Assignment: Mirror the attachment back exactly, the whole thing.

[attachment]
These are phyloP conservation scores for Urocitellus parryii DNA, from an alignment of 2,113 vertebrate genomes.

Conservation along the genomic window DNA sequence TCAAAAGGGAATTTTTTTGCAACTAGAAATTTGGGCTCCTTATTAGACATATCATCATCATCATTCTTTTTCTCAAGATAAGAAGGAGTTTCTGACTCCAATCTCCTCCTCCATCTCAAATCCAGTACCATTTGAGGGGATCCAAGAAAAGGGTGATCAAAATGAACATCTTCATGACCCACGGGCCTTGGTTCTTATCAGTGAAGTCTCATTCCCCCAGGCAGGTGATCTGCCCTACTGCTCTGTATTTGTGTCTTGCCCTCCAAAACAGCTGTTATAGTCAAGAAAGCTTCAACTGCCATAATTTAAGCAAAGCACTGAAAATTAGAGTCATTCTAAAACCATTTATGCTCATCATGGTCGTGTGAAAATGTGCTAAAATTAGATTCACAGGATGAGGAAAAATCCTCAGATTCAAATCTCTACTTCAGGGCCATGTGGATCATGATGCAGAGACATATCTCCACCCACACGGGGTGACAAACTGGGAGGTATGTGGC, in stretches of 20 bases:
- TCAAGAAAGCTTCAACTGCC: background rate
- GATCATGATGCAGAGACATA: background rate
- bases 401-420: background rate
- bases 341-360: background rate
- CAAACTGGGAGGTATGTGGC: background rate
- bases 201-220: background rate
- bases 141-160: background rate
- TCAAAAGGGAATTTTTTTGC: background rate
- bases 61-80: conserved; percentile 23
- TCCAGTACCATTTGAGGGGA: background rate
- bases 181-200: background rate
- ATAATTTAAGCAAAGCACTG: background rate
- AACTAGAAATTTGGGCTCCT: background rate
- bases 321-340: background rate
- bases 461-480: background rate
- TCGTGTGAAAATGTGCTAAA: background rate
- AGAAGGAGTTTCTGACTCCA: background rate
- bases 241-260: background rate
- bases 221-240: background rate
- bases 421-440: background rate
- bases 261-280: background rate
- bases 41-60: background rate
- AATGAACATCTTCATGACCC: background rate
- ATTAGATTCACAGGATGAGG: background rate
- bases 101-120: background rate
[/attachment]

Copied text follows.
These are phyloP conservation scores for Urocitellus parryii DNA, from an alignment of 2,113 vertebrate genomes.

Conservation along the genomic window DNA sequence TCAAAAGGGAATTTTTTTGCAACTAGAAATTTGGGCTCCTTATTAGACATATCATCATCATCATTCTTTTTCTCAAGATAAGAAGGAGTTTCTGACTCCAATCTCCTCCTCCATCTCAAATCCAGTACCATTTGAGGGGATCCAAGAAAAGGGTGATCAAAATGAACATCTTCATGACCCACGGGCCTTGGTTCTTATCAGTGAAGTCTCATTCCCCCAGGCAGGTGATCTGCCCTACTGCTCTGTATTTGTGTCTTGCCCTCCAAAACAGCTGTTATAGTCAAGAAAGCTTCAACTGCCATAATTTAAGCAAAGCACTGAAAATTAGAGTCATTCTAAAACCATTTATGCTCATCATGGTCGTGTGAAAATGTGCTAAAATTAGATTCACAGGATGAGGAAAAATCCTCAGATTCAAATCTCTACTTCAGGGCCATGTGGATCATGATGCAGAGACATATCTCCACCCACACGGGGTGACAAACTGGGAGGTATGTGGC, in stretches of 20 bases:
- TCAAGAAAGCTTCAACTGCC: background rate
- GATCATGATGCAGAGACATA: background rate
- bases 401-420: background rate
- bases 341-360: background rate
- CAAACTGGGAGGTATGTGGC: background rate
- bases 201-220: background rate
- bases 141-160: background rate
- TCAAAAGGGAATTTTTTTGC: background rate
- bases 61-80: conserved; percentile 23
- TCCAGTACCATTTGAGGGGA: background rate
- bases 181-200: background rate
- ATAATTTAAGCAAAGCACTG: background rate
- AACTAGAAATTTGGGCTCCT: background rate
- bases 321-340: background rate
- bases 461-480: background rate
- TCGTGTGAAAATGTGCTAAA: background rate
- AGAAGGAGTTTCTGACTCCA: background rate
- bases 241-260: background rate
- bases 221-240: background rate
- bases 421-440: background rate
- bases 261-280: background rate
- bases 41-60: background rate
- AATGAACATCTTCATGACCC: background rate
- ATTAGATTCACAGGATGAGG: background rate
- bases 101-120: background rate